“Twitter is also my diary. I can scroll back through my tweets and recall what I was up to on any particular day. I keep in touch with friends make new ones, renew old acquaintances, and sometimes am even gifted ideas for stories. All from my office chair, in 140 characters – which also makes it a fantastic daily exercise in editing and concision.” (The last three paragraphs taken entirely from this Guardian article.)
Internet addiction is well recognised, and has even led to the residential treatment programmes in America to help people wean themselves from obsessive use of Twitter, eBay, Facebook, texting and video games. Research published last year suggested that the speed and unpredictability offered by social media stimulates dopamine, which can create an addiction to seeking, rather than finding, contact through them. It added that as more people join in, the scope for overuse grows. (Taken from World News Australia article.)
While it is true that Section 30 of the UK Copyright, Designs, and Patents Act of 1988 specifies a fair dealing exception “for the purpose of criticism or review,” the attribution must contain “a sufficient acknowledgment.” Furthermore, according to English law, there’s very little I can do to stop Allardyce or any other person “reporting current events” from infringing upon copyright provided that “it is accompanied by a sufficient acknowledgment.”
What is a sufficient acknowledgement? Well, unlike much of the American tax codes, you can always count on English law to be concise and thorough. Here’s Section 178 of the CDPA:
“sufficient acknowledgment” mean an acknowledgment identifying the work in question by its title or other description, and identifying the author unless—
(a) in the case of a published work, it is published anonymously;
(b) in the case of an unpublished work, it is not possible for a person to ascertain the identity of the author by reasonable inquiry;
It may very well be a common practice for some UK journalists not to provide attribution. But when they don’t, they are clearly breaking the law. And they are exposing the newspapers and outlets that they write for to considerable legal liability. But more important than such legal propriety, it’s just plain rude and antithetical to the spirit of human togetherness.
But Allardyce’s failure to credit any of his original sources extends far beyond the prospect of fair dealing and fair use. His disingenuous usage could be interpreted as an intent to deceive.
Let’s approach the question form a practical position. Why is attribution important? Well, take this UPI report from September 5, 2010. The UPI quotes Cardinal Keith O’Brien: “Our detailed research into BBC news coverage of Christianity in general and Catholicism in particular, together with a systematic analysis of output from the Catholic church, has revealed a consistent anti-Christian institutional bias.” That’s an extraordinary statement. If you’re at all interested in the many opinions, you’ll want to know where it comes from. And the UPI, because it is a responsible service, notes in its article that The Sunday Telegraph first reported the Cardinal O’Brien quote.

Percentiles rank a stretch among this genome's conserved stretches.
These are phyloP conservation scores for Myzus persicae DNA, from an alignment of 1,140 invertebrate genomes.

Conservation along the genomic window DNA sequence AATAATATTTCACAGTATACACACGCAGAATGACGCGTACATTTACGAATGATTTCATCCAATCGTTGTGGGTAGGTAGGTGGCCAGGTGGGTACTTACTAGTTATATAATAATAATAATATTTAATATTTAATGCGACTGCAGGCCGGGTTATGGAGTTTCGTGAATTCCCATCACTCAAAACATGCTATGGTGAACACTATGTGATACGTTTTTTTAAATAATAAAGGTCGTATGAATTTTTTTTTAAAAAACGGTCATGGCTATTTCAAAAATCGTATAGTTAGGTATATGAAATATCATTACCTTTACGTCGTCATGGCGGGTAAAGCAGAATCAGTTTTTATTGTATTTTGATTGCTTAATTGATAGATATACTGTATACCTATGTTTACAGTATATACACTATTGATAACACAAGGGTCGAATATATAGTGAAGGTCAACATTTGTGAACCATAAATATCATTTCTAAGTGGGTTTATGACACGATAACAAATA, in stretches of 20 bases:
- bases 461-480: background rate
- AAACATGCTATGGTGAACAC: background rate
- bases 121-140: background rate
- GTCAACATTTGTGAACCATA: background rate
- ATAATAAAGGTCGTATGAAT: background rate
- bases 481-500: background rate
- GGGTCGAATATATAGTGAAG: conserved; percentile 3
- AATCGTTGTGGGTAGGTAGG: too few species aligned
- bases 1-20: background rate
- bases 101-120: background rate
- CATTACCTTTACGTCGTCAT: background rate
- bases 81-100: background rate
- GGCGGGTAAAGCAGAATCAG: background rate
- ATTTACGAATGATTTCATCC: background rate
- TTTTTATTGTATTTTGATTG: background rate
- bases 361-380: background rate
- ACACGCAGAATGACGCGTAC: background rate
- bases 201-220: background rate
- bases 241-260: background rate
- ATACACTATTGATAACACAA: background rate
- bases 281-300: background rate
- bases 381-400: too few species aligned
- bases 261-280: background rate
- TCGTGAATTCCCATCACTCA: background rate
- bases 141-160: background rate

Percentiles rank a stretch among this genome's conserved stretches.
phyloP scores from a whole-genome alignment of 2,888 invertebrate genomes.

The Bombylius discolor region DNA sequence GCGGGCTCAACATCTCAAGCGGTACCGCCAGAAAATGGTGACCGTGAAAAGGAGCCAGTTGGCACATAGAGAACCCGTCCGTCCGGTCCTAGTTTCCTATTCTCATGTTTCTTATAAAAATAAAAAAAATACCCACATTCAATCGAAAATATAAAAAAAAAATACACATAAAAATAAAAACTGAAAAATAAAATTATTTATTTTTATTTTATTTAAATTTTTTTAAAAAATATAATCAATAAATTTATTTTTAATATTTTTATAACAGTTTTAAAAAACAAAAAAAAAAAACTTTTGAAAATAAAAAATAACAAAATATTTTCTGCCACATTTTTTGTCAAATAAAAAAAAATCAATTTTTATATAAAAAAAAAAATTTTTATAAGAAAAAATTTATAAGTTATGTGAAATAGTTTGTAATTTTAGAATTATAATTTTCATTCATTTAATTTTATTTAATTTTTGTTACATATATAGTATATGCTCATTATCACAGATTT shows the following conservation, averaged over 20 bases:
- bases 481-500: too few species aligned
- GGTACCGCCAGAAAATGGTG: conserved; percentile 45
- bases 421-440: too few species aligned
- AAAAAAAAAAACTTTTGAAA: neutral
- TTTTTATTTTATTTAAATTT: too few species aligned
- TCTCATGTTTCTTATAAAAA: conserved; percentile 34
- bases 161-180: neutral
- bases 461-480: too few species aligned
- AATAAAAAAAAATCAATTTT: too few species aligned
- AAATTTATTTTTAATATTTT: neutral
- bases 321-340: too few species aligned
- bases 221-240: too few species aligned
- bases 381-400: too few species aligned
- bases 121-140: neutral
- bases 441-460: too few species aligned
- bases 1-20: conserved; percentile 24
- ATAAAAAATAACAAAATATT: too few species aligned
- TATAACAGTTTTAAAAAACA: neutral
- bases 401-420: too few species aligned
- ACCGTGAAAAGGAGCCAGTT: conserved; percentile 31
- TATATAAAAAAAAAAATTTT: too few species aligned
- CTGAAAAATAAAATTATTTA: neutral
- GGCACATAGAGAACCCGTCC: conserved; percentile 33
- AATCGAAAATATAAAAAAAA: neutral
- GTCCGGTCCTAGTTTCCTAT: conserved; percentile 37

Jason Allardyce, on the other hand, doesn’t make such a distinction when he produces the same quote in his article, and he doesn’t attribute The Telegraph. This causes the Richard Dawkins Foundation (where I found Allardyce’s article, now conveniently hiding behind a paywall) to believe that Allardyce is conducting original reporting. This also causes confusion for the BBC, which erroneously reports that Cardinal O’Brien said these words “in an interview with the Sunday Times.” So Allardyce and The Sunday Times gets credit for a quote that they cut and pasted from another newspaper.
Now let’s say that, several years from now, a historian is looking into biases against religion (or the mythical claims of biases) during the early 21st century. The historian will want to go straight to the original source so that she can ensure that the quote and the context is accurate. But if she has to wade through Allardyce’s misleading attribution, this is going to cause needless work for the historian. Allardyce’s misleading attribution also creates the false impression that the Sunday Times was the central place for that news story.
And because Allardyce has published his “article” in a prominent newspaper, with anyone who reads the article believing that the interview comes from him, there’s very little that I can do to get proper credit or compensation.
I have emailed Allardyce the following terms for resolution:
(a) a public apology, both prominently in print and online, for taking my quotes without asking or attributing;
(b) the issuance of a correction, both prominently in print and online, indicating that the Sunday Times and Jason Allardyce lifted quotes from my radio program, along with a URL directed to my site,
(c) a donation of £500 (as compensation for using my quotes and others without permission or attribution) to Reporters Without Borders.
It’s impossible for me to be entirely objective in this report. I am doing the best that I can to keep a level head. Still, in an age where Arianna Huffington insists that it’s “wrong and offensive to insist that HuffPost is exploiting journalists,” the time has come to stand up against anyone who believes that they can get away from stealing anybody’s labor. If ostensible professionals feel that they are above the law and above the decency of community, then what’s the purpose of their collective existence?
[4/26/11 UPDATE: As of Tuesday afternoon (UK time), Jason Allardyce has not returned my telephone calls and emails.]